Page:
Americans have an average life span never before seen. An average lifespan in the U.S. rose to 78.7 in 2012. However, are we living longer healthier?
When I ask my patients, “What is your definition of healthy aging?” there is sure to be a variety of answers. Almost all would agree it is the absence of chronic disease such as heart disease and cancer, the preservation of our mind, the freedom to move with little pain, and to be spiritually and emotionally fulfilled.
Chronic disease such as diabetes, obesity, and arthritis in today’s society is NOT associated with aging anymore. For example, type 2 diabetes was a condition normally only seen in adults not children. However, many children are now being diagnosed with this condition not because they were born with a lack of hormone called insulin, but because there is insulin resistance, a condition associated with excess body fat.
Some astounding facts- 1 in 3 adults is pre-diabetic. By 2030, 50% of the population will be diabetic. One of you or someone you know has an autoimmune disorder (hypothyroidism, psoriasis, rheumatoid arthritis, crohn’s just are some examples). 50 million people are living with some kind of autoimmune disorder, that’s more then cancer or heart disease.
So what is causing our society to live more sick? It’s not just genetics. Genes are estimated to contribute only 10% to most diseases. We need to look at our environment. There is an exciting field of science called Epigenetics that looks at how our genes are expressed or turned on or off. Literally meaning “above” genes, epigenetics shows us how interactions with the environment affect a cell’s expression or phenotype. There’s no clearer example of epigenetics in effect then when you look at photos of our aging president in office. The photos of President Obama’s black hair turned white and aging skin in a relatively short period of time reflects the expression of stress on a cellular level.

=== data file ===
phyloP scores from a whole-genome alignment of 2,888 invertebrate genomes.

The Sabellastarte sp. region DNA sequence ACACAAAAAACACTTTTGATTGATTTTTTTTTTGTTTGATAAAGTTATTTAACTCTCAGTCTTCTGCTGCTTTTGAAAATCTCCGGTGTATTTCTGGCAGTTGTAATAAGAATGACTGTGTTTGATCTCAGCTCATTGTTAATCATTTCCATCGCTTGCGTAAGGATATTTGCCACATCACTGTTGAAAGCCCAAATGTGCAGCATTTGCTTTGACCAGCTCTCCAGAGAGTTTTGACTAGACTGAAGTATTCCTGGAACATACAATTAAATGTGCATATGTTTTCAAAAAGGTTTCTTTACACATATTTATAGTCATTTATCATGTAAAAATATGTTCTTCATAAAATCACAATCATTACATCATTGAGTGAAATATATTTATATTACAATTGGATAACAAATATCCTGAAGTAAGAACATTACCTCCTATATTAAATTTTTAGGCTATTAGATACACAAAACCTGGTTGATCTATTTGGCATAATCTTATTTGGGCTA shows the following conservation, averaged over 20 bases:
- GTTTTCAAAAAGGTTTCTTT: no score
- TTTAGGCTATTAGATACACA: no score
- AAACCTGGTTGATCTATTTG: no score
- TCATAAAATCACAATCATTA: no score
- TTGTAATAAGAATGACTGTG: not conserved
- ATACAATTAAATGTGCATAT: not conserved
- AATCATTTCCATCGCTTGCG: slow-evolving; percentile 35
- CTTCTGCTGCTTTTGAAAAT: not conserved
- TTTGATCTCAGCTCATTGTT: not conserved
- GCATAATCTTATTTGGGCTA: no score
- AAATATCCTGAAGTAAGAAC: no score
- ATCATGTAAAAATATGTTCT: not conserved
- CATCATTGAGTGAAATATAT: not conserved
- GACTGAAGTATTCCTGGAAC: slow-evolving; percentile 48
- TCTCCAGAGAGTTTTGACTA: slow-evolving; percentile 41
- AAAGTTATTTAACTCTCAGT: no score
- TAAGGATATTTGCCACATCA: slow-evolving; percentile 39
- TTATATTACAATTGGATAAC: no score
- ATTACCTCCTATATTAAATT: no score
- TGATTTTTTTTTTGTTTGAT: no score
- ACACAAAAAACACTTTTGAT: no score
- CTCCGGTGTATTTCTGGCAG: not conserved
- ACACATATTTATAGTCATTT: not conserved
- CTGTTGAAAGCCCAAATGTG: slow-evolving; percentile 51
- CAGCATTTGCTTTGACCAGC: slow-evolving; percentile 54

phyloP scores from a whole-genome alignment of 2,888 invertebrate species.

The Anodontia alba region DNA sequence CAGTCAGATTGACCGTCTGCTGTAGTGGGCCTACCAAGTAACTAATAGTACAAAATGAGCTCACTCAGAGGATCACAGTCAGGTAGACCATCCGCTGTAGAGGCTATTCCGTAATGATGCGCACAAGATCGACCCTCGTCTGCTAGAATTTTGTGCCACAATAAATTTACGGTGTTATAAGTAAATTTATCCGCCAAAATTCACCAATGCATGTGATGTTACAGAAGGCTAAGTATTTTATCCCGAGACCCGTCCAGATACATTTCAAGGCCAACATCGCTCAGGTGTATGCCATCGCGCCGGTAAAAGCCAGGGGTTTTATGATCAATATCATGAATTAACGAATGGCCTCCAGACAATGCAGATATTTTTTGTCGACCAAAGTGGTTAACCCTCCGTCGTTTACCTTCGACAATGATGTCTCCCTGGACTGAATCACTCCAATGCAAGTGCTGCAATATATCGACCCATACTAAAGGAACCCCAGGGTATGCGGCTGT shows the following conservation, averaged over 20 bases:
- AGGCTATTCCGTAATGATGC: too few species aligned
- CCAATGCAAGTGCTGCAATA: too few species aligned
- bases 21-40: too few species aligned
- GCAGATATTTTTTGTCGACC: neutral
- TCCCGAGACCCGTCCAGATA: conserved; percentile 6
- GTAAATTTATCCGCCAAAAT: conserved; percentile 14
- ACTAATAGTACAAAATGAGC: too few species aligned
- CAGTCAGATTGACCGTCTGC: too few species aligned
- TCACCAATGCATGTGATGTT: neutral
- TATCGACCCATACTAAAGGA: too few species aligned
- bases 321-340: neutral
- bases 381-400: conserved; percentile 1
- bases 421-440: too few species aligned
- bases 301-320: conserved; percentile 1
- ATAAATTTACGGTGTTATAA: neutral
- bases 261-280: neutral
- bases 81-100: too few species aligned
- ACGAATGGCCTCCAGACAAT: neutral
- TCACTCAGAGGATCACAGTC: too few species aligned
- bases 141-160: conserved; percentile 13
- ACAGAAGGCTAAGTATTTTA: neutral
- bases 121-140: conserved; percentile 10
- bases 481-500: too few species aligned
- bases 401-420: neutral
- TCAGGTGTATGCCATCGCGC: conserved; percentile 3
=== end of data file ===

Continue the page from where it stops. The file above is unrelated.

Stress is known to play havoc on our health and its connection to our cognitive decline is what makes it linked to chronic conditions such as dementia. Statistically women are more likely to develop Alzheimer’s dementia then breast cancer after the age of 60. Dementia and stroke are the leading causes of death in women.
The good news is that our cells have the ability to heal and regenerate themselves. Specifically, the body is designed to be self-regulating and healing. There are two types of nervous systems- the “Fight or Flight response” put out by the sympathetic nervous system and the “Rest and Digest response” promoted by the parasympathetic nervous system. Stress reduction techniques such as meditation, breathing from our diaphragm, recalling positive memories, prayer and spirituality are just a few of the well studied practices that lower stress and increase relaxation.